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Photoshop Elements 7 is packed with features to help amateur photographers with every stage of digital photo processing, from getting organized to sharing projects with family and friends. In Photoshop Elements 7 for Windows Essential Training, Jan Kabili shares workflow techniques for organizing, editing, creating projects, and sharing. She also demonstrates how to enhance photos with this budget-friendly software. Jan explains the latest updates to the Organizer and Editor workspaces, and also covers new features like the Smart Brush tool and Photoshop.com integration. Elements is very well known for its project features, and Jan shows how to create books, collages, panoramas, and more. Example files accompany the course.
It's common to make photographs that have areas that need two different corrections. For example, if you shoot on a bright day, you are likely to get a result like this, with a foreground that is underexposed and a sky that is slightly overexposed. Fortunately, Elements has the perfect tool to fix this kind of problem and that is the Shadow/Highlight adjustment. Before I apply a Shadow/Highlight adjustment, I would like to make a copy of the layer to which I'm applying the adjustment. That gives me the freedom to go back to ground zero if I don't like the results of the adjustment. One way to copy a layer is this. In the Layers palette I'm going to select single layer in this file and I'm going to drag it up on top of the Create New Layer icon and release my mouse, and that makes a copy.
With that Copy layer selected, I'm now going to apply the shadow highlight adjustment by going to the Enhance menu at the top of the screen and choosing Adjust Lighting. Then I go over to Shadows/Highlights. When the Shadows/Highlights dialog box opens, it's already attempted to lighten the shadow areas in the image. As you can see, this slider labeled Lighten Shadows defaults to 25%. But to show you how the image started initially, I'm going to take that slider and drag it all the way over to the left. This is the photo I started with.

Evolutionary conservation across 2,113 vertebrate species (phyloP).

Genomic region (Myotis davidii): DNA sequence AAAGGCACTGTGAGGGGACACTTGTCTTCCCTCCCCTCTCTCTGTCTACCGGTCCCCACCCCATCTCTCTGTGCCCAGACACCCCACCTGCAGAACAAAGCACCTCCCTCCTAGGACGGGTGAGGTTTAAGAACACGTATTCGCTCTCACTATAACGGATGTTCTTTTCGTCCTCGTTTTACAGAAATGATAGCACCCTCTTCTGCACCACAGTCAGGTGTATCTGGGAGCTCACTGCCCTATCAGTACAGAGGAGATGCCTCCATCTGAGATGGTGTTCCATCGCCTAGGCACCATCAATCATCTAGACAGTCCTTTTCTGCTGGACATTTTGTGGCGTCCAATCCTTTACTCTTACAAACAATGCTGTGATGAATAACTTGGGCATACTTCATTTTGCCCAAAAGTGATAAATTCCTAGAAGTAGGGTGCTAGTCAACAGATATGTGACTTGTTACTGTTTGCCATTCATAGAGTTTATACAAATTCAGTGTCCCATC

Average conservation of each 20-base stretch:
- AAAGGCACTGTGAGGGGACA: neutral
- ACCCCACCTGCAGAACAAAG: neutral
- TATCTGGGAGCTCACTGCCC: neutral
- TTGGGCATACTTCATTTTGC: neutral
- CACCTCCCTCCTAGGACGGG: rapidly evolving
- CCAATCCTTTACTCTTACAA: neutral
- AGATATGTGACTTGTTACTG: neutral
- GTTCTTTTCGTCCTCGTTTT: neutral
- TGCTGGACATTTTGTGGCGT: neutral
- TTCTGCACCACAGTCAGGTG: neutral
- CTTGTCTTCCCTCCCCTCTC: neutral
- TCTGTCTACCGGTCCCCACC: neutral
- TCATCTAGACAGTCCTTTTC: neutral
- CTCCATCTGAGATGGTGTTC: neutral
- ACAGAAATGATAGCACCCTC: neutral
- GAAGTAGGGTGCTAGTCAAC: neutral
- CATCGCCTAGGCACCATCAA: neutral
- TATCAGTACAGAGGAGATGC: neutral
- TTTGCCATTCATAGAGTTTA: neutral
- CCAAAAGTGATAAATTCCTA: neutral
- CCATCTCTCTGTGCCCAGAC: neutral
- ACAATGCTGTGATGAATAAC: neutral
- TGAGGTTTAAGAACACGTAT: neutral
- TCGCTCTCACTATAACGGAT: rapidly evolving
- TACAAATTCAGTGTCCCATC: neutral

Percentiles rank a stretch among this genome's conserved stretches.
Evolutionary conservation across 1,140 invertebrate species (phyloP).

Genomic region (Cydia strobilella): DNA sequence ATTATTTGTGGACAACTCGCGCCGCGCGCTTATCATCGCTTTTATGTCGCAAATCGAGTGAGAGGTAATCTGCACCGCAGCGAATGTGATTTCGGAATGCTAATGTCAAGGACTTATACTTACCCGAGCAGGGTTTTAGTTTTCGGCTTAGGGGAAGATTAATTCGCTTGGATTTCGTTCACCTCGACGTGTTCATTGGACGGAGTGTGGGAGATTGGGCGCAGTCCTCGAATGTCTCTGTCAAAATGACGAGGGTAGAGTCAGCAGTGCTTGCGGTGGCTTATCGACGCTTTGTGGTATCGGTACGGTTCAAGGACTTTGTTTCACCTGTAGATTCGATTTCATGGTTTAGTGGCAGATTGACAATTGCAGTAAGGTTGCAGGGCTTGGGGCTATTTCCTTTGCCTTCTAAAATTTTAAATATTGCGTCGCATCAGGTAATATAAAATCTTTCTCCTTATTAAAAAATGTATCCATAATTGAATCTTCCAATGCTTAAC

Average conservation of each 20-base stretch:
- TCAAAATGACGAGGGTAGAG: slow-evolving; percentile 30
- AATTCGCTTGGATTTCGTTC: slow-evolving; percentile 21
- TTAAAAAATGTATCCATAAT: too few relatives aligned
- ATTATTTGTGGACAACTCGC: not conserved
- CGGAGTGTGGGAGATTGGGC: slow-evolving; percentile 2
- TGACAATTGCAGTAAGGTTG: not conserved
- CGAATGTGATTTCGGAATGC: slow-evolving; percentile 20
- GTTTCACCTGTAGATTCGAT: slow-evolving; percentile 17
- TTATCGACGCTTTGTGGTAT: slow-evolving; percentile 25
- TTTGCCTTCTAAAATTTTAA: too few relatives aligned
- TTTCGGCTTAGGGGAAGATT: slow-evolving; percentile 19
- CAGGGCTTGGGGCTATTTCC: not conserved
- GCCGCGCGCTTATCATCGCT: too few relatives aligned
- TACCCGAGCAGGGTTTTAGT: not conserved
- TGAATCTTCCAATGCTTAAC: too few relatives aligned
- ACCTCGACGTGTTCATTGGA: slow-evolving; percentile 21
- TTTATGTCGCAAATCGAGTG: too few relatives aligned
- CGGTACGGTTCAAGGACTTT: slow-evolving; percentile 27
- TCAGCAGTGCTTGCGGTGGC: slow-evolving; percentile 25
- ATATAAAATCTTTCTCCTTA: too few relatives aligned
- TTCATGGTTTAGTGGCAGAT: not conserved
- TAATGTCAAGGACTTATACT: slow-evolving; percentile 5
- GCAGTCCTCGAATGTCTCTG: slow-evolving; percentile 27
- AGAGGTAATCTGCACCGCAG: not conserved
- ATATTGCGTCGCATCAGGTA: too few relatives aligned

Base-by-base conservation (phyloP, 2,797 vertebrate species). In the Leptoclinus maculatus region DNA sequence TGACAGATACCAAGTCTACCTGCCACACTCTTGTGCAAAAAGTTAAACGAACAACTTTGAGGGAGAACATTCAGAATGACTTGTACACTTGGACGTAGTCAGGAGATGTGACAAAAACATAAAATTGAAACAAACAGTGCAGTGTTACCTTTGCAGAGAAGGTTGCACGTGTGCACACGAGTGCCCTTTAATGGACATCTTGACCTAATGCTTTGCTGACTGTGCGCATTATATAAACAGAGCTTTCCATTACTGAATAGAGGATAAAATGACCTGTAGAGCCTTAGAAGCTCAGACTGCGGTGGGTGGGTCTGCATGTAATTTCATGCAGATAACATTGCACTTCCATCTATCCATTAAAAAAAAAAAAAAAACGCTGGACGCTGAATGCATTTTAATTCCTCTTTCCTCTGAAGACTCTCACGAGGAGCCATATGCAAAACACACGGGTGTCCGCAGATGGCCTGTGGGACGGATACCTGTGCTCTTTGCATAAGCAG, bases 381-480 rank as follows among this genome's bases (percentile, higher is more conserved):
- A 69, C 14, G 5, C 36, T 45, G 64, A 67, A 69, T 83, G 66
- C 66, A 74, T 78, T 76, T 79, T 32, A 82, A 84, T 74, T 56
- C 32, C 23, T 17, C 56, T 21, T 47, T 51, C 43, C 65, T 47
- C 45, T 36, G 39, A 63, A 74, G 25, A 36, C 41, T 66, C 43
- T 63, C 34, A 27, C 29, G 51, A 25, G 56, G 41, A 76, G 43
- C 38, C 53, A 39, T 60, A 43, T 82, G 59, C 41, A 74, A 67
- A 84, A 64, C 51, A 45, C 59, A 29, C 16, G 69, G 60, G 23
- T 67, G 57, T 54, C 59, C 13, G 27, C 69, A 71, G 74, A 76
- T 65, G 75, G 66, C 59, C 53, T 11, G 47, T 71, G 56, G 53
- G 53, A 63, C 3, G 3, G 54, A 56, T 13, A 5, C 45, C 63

Now I do want to lighten the shadow areas. To do that, I'm going back to the Lighten Shadows slider and I'm going to drag it to the right. As I do, you can see the grass get lighter and now you can see the bicycle better too. But, the bright sky wasn't affected very much at all by that change. When you have a backlit photo like this one, you can make it more dramatic by darkening the highlights in the image. So I'm going to go to the Darken Highlights slider and drag that to the right. As you can see, it's bringing out lots more detail in the bright sky. I also have a Midtone Contrast slider here that allows me to adjust the contrast in the midtones between the highlights and the shadows. So if I drag that to the right, I'll increase some of the contrast in the grass.
There is a preview check box here and if I want to compare my current result with the way I stared, I'll uncheck the check box and I can see my original photo, which has been dramatically improved by applying the Shadows/Highlights adjustment. I'll click OK to apply that adjustment to the image. You can use the Shadows/Highlights adjustment to fix your backlit photos. If you shoot with flash, you might find the Shadows/Highlights adjustment useful to correct your images that are over- flashed, in which the foreground image is much brighter than the background. Give it a try.
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